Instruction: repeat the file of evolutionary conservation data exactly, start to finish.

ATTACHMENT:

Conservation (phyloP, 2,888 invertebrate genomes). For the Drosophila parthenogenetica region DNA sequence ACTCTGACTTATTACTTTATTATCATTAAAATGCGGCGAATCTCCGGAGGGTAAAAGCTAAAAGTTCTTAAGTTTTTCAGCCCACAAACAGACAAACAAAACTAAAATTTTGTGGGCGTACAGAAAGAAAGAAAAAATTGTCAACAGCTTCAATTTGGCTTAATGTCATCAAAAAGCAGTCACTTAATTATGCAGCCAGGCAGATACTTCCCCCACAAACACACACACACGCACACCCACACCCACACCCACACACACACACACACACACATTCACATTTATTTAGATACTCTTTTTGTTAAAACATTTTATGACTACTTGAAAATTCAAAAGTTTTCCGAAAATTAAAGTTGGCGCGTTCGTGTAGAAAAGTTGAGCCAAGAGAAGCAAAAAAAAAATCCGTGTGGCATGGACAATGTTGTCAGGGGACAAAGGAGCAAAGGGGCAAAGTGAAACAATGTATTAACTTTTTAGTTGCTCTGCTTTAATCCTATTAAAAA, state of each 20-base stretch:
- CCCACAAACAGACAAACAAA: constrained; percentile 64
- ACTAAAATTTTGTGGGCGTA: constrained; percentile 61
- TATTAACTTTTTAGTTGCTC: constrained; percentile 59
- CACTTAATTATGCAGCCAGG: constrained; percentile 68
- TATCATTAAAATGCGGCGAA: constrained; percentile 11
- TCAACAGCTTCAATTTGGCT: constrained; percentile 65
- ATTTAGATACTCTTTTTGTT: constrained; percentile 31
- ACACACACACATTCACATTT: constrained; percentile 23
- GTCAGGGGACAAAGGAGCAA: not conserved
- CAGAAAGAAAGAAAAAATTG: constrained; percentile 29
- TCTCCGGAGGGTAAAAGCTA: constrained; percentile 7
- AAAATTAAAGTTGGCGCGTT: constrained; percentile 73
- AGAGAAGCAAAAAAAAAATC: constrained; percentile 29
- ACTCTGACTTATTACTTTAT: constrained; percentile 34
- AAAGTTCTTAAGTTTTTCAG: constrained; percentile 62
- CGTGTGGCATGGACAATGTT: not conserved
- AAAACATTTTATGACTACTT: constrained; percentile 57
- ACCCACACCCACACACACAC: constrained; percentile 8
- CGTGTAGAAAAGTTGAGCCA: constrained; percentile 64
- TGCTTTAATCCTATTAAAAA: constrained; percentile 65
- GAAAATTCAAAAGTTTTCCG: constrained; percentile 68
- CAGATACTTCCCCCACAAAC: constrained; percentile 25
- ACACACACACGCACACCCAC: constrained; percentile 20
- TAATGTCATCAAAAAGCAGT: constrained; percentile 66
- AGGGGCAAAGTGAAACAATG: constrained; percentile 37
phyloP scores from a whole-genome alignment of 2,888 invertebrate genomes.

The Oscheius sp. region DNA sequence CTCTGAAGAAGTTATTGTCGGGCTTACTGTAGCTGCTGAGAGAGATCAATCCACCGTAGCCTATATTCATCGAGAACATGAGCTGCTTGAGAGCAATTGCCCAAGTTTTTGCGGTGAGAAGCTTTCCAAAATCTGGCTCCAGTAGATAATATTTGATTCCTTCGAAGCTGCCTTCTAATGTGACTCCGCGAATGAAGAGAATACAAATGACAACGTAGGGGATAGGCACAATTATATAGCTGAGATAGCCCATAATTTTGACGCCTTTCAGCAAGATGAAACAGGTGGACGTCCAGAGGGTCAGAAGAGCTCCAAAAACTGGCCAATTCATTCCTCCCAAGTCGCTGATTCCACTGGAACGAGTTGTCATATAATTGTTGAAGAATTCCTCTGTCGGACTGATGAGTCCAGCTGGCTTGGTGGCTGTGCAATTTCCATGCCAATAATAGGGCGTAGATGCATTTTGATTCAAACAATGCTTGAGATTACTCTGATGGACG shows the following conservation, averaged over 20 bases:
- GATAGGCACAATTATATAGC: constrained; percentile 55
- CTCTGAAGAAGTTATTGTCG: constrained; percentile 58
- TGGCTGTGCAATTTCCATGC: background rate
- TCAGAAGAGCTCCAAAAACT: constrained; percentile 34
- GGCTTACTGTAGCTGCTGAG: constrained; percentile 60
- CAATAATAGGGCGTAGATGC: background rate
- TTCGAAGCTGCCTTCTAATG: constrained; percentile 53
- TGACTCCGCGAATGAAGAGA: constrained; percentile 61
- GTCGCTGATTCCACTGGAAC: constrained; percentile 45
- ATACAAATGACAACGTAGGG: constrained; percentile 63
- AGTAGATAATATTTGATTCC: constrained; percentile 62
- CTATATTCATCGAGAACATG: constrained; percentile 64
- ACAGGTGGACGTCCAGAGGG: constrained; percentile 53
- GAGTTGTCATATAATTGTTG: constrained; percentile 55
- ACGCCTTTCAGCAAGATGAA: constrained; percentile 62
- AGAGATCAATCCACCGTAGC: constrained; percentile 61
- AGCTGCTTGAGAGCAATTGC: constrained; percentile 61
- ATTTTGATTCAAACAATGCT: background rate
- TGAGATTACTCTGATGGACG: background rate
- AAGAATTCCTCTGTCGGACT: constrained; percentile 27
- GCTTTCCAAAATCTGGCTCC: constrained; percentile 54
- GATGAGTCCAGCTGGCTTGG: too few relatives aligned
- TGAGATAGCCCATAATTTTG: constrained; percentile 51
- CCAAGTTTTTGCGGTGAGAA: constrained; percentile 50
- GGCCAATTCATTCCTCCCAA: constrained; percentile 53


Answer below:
Conservation (phyloP, 2,888 invertebrate genomes). For the Drosophila parthenogenetica region DNA sequence ACTCTGACTTATTACTTTATTATCATTAAAATGCGGCGAATCTCCGGAGGGTAAAAGCTAAAAGTTCTTAAGTTTTTCAGCCCACAAACAGACAAACAAAACTAAAATTTTGTGGGCGTACAGAAAGAAAGAAAAAATTGTCAACAGCTTCAATTTGGCTTAATGTCATCAAAAAGCAGTCACTTAATTATGCAGCCAGGCAGATACTTCCCCCACAAACACACACACACGCACACCCACACCCACACCCACACACACACACACACACACATTCACATTTATTTAGATACTCTTTTTGTTAAAACATTTTATGACTACTTGAAAATTCAAAAGTTTTCCGAAAATTAAAGTTGGCGCGTTCGTGTAGAAAAGTTGAGCCAAGAGAAGCAAAAAAAAAATCCGTGTGGCATGGACAATGTTGTCAGGGGACAAAGGAGCAAAGGGGCAAAGTGAAACAATGTATTAACTTTTTAGTTGCTCTGCTTTAATCCTATTAAAAA, state of each 20-base stretch:
- CCCACAAACAGACAAACAAA: constrained; percentile 64
- ACTAAAATTTTGTGGGCGTA: constrained; percentile 61
- TATTAACTTTTTAGTTGCTC: constrained; percentile 59
- CACTTAATTATGCAGCCAGG: constrained; percentile 68
- TATCATTAAAATGCGGCGAA: constrained; percentile 11
- TCAACAGCTTCAATTTGGCT: constrained; percentile 65
- ATTTAGATACTCTTTTTGTT: constrained; percentile 31
- ACACACACACATTCACATTT: constrained; percentile 23
- GTCAGGGGACAAAGGAGCAA: not conserved
- CAGAAAGAAAGAAAAAATTG: constrained; percentile 29
- TCTCCGGAGGGTAAAAGCTA: constrained; percentile 7
- AAAATTAAAGTTGGCGCGTT: constrained; percentile 73
- AGAGAAGCAAAAAAAAAATC: constrained; percentile 29
- ACTCTGACTTATTACTTTAT: constrained; percentile 34
- AAAGTTCTTAAGTTTTTCAG: constrained; percentile 62
- CGTGTGGCATGGACAATGTT: not conserved
- AAAACATTTTATGACTACTT: constrained; percentile 57
- ACCCACACCCACACACACAC: constrained; percentile 8
- CGTGTAGAAAAGTTGAGCCA: constrained; percentile 64
- TGCTTTAATCCTATTAAAAA: constrained; percentile 65
- GAAAATTCAAAAGTTTTCCG: constrained; percentile 68
- CAGATACTTCCCCCACAAAC: constrained; percentile 25
- ACACACACACGCACACCCAC: constrained; percentile 20
- TAATGTCATCAAAAAGCAGT: constrained; percentile 66
- AGGGGCAAAGTGAAACAATG: constrained; percentile 37
phyloP scores from a whole-genome alignment of 2,888 invertebrate genomes.

The Oscheius sp. region DNA sequence CTCTGAAGAAGTTATTGTCGGGCTTACTGTAGCTGCTGAGAGAGATCAATCCACCGTAGCCTATATTCATCGAGAACATGAGCTGCTTGAGAGCAATTGCCCAAGTTTTTGCGGTGAGAAGCTTTCCAAAATCTGGCTCCAGTAGATAATATTTGATTCCTTCGAAGCTGCCTTCTAATGTGACTCCGCGAATGAAGAGAATACAAATGACAACGTAGGGGATAGGCACAATTATATAGCTGAGATAGCCCATAATTTTGACGCCTTTCAGCAAGATGAAACAGGTGGACGTCCAGAGGGTCAGAAGAGCTCCAAAAACTGGCCAATTCATTCCTCCCAAGTCGCTGATTCCACTGGAACGAGTTGTCATATAATTGTTGAAGAATTCCTCTGTCGGACTGATGAGTCCAGCTGGCTTGGTGGCTGTGCAATTTCCATGCCAATAATAGGGCGTAGATGCATTTTGATTCAAACAATGCTTGAGATTACTCTGATGGACG shows the following conservation, averaged over 20 bases:
- GATAGGCACAATTATATAGC: constrained; percentile 55
- CTCTGAAGAAGTTATTGTCG: constrained; percentile 58
- TGGCTGTGCAATTTCCATGC: background rate
- TCAGAAGAGCTCCAAAAACT: constrained; percentile 34
- GGCTTACTGTAGCTGCTGAG: constrained; percentile 60
- CAATAATAGGGCGTAGATGC: background rate
- TTCGAAGCTGCCTTCTAATG: constrained; percentile 53
- TGACTCCGCGAATGAAGAGA: constrained; percentile 61
- GTCGCTGATTCCACTGGAAC: constrained; percentile 45
- ATACAAATGACAACGTAGGG: constrained; percentile 63
- AGTAGATAATATTTGATTCC: constrained; percentile 62
- CTATATTCATCGAGAACATG: constrained; percentile 64
- ACAGGTGGACGTCCAGAGGG: constrained; percentile 53
- GAGTTGTCATATAATTGTTG: constrained; percentile 55
- ACGCCTTTCAGCAAGATGAA: constrained; percentile 62
- AGAGATCAATCCACCGTAGC: constrained; percentile 61
- AGCTGCTTGAGAGCAATTGC: constrained; percentile 61
- ATTTTGATTCAAACAATGCT: background rate
- TGAGATTACTCTGATGGACG: background rate
- AAGAATTCCTCTGTCGGACT: constrained; percentile 27
- GCTTTCCAAAATCTGGCTCC: constrained; percentile 54
- GATGAGTCCAGCTGGCTTGG: too few relatives aligned
- TGAGATAGCCCATAATTTTG: constrained; percentile 51
- CCAAGTTTTTGCGGTGAGAA: constrained; percentile 50
- GGCCAATTCATTCCTCCCAA: constrained; percentile 53